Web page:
Reaching the Top: Procurement at the Board Table

Here is another in our series of favourite guest posts from 2016, from Stuart Brocklehurst, chief executive of Applegate Marketplace, B2B technology service provider. Stuart has sat on 11 boards, ranging from private limited companies to PLCs, LLPs and charitable trusts. Here he shares a perspective, based on interviews with senior directors and headhunters, on that perennial question: how to get a seat at the top table.

“I’ve reached the top and had to stop, and that’s what’s botherin’ me.”

Like King Louie in the Jungle Book, CPOs - having reached the top of the procurement tree - can face a fundamental challenge in making the next step: switching species to become a board member. Make no mistake, the cross-business responsibilities of a company director or executive committee member are fundamentally different from running one function within a business.

The issue is not unique to procurement: every function – HR, Communications, Marketing, IT – has a narrative that states it should have a seat on the executive committee, and that the organisation clearly cannot value what they do unless the function head reports to the chief executive. The CEO, however, is unlikely to be impressed by such arguments: she or he will assemble their leadership team as much based on the characteristics of individuals as on their job titles.

Alicia Seoane-Ireland is a Partner at Carbon, an executive search firm specialising in senior appointments: “Truthfully, you need to be able to contribute more broadly than your vertical in order to sit on an ExCo, beyond some short term need. The majority of your contributions will be about the broader strategy of the business, not your functional responsibilities. You mustn’t be seen to be being driven by your own function’s agenda.”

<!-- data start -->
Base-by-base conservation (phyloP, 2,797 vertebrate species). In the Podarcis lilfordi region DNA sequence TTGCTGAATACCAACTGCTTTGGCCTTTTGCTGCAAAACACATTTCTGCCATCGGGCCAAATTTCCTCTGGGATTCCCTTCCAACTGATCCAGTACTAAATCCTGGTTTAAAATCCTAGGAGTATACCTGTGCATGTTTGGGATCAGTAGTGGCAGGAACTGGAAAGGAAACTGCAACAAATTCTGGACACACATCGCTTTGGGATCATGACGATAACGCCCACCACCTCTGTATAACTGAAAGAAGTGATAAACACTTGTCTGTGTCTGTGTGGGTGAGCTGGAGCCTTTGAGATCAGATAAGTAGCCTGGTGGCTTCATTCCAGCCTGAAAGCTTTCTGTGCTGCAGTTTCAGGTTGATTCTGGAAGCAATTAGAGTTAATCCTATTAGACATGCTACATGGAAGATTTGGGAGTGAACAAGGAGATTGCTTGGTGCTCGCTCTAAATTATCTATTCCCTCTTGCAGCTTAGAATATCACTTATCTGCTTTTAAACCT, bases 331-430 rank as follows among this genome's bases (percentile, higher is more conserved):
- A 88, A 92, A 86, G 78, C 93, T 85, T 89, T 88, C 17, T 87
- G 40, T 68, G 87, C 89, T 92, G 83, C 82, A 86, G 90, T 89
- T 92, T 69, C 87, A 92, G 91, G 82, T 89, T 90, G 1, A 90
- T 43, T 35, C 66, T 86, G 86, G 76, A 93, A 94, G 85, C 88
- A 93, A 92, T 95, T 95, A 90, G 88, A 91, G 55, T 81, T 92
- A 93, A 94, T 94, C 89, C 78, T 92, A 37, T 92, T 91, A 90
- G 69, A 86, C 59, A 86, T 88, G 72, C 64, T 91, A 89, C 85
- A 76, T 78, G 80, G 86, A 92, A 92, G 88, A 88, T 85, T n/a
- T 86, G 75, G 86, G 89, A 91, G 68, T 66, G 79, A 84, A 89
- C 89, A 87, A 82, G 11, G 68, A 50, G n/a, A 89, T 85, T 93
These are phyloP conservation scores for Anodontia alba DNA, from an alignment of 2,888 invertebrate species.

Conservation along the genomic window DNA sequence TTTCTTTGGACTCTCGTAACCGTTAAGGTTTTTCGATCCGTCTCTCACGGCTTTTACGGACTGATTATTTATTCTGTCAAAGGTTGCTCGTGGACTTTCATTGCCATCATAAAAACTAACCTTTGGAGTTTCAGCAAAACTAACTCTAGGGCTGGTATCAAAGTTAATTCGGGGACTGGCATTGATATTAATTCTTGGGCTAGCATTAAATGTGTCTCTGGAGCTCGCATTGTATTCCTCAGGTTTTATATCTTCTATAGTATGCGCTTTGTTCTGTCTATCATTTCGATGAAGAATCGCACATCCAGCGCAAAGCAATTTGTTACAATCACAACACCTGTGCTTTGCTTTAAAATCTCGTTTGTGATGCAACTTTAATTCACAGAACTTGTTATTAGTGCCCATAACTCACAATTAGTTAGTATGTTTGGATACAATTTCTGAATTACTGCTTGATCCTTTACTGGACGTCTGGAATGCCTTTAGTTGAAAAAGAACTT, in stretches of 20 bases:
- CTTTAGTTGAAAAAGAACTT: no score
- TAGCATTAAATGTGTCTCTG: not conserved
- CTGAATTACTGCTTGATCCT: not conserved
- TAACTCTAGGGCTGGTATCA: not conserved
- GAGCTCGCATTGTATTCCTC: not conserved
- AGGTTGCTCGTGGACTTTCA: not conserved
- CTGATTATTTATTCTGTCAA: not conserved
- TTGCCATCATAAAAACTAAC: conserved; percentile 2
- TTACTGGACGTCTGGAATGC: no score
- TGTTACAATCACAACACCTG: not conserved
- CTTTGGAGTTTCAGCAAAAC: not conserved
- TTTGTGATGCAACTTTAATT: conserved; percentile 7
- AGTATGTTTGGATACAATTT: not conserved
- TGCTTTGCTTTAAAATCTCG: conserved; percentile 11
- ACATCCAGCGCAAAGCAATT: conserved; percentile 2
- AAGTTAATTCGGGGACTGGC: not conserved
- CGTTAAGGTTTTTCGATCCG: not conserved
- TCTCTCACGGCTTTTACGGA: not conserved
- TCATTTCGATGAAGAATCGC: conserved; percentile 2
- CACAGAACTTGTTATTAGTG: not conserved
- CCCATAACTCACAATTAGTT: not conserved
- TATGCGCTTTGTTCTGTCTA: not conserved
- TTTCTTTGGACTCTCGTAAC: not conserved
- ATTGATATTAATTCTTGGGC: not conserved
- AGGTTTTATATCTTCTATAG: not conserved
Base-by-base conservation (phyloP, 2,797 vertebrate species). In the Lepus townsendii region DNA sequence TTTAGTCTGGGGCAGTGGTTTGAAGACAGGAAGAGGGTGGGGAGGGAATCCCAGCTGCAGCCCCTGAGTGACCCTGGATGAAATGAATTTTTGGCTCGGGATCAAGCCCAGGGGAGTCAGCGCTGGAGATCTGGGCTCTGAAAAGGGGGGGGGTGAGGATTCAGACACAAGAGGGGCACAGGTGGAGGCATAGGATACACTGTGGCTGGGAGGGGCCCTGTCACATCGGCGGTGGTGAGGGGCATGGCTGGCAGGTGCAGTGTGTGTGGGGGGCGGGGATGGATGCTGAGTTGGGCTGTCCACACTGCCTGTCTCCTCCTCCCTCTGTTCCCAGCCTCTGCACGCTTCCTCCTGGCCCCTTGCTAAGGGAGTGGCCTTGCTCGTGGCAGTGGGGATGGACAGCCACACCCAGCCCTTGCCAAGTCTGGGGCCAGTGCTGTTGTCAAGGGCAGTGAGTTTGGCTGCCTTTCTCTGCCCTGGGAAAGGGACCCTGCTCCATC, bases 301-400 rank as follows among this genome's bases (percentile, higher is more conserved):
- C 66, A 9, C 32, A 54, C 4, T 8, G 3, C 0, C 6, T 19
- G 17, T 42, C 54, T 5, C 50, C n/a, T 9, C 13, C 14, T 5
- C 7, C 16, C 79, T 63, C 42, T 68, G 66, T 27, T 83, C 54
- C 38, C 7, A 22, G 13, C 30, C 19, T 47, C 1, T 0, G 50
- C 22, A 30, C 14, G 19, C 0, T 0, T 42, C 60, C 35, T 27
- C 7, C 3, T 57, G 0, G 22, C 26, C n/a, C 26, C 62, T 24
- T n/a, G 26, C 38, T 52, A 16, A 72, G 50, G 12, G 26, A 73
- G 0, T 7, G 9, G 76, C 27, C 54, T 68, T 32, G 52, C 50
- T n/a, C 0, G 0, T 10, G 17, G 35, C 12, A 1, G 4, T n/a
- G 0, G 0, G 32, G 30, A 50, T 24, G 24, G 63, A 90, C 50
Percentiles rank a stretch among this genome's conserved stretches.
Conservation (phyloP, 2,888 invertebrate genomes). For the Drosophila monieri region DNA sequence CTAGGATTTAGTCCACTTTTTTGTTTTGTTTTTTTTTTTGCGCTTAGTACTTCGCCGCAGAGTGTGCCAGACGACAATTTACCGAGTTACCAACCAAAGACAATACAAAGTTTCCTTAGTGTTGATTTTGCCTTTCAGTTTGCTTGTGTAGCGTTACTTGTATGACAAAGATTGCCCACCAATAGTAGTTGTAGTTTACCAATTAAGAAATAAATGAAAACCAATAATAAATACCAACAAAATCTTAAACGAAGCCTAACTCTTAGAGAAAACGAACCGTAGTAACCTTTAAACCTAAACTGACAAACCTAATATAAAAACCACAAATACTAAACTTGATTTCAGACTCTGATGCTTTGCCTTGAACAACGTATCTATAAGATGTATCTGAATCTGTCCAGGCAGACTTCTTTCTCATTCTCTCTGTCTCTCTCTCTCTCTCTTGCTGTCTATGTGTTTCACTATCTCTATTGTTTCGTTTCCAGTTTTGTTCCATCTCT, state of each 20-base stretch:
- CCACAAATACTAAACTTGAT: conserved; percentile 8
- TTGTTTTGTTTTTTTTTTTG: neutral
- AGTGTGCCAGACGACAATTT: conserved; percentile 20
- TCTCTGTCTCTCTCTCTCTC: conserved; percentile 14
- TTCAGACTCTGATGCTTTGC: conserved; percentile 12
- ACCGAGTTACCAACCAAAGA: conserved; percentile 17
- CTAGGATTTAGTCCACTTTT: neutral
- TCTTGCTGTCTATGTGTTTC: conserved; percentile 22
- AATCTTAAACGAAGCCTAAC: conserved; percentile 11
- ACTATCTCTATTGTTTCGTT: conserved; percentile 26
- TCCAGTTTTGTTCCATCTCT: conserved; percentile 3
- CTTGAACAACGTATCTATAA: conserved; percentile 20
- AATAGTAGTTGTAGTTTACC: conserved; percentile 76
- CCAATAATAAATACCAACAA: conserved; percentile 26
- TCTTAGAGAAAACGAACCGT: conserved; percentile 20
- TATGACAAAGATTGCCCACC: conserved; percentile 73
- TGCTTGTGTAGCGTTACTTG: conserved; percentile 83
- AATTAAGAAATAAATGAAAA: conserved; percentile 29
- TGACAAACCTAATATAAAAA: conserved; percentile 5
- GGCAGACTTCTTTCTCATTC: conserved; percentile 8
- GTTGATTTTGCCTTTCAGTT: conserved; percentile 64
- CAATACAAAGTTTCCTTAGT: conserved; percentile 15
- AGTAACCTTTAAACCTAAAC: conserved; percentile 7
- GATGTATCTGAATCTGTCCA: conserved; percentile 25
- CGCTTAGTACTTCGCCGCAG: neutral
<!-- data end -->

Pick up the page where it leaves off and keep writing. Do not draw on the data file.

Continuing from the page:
This point is echoed by Lawrence Churchill, a veteran board chair, who currently serves as chairman of the FSCS, the Pension’s Policy Institute, Applegate Marketplace and Prudential’s IGC, and also as the Senior Independent Director of BUPA: “If you’re very good at your function and take a broader view of how it fits into the broader business, then the world’s your oyster.”

Broader experience is key – Seoane-Ireland again: “An HR Director who sits on the product development committee, they’re going to look more like an ExCo member in five years’ time; a CPO who sits on an external board, they can look more like a potential ExCo member. They can give a view on the future which is not narrowly defined by their function.”

A non-executive role is one of the best routes to develop – and evidence – broader understanding of business. Securing such an appointment is often bedevilled by a catch-22: typically board experience is desired when appointing directors. Accordingly, a considered approach is required. “The first thing you should do is think through ‘what am I going to bring to this’, what well rounded experience do I bring to address general business challenges and contribute to those,” Professor Jim Norton was Chief External Examiner for the IoD’s Certificate in Company Direction. “If I’m missing in a particular area, I need to address this. Am I a well-rounded business person – almost nobody is – what are my gaps, how do I fill them. This also helps prepare you for an ExCo role, it forces you to think through how you’ll contribute confidently in the round,”

Norton cites Apple’s Tim Cook as a great example of a supply-chain specialist progressing to the top because of, rather than despite, his functional expertise, “he managed to deliver a supply chain that was at once innovative and low cost – achieved something almost miraculous.” Cook’s route to chief executive via COO fits with Churchill’s view on one future path for CPOs, “procurement specialists are a natural fit for operations director, because what they’re looking at is the efficiency of the operating model.”

The good news is that all agree procurement is given greater weight now. “There’s been a shift in the past decade in the criticality of the CPO function” says Seoane-Ireland, “it’s now seen as much more strategic – no longer just about cost control, but a strategic partner to the business.” Norton concurs, “I would regard procurement as providing a set of strategic business skills. It requires you to understand not where the company is now but where it will be in five years’ time, where the company is being taken in terms of its product or service set, and match the supply chain to that.”

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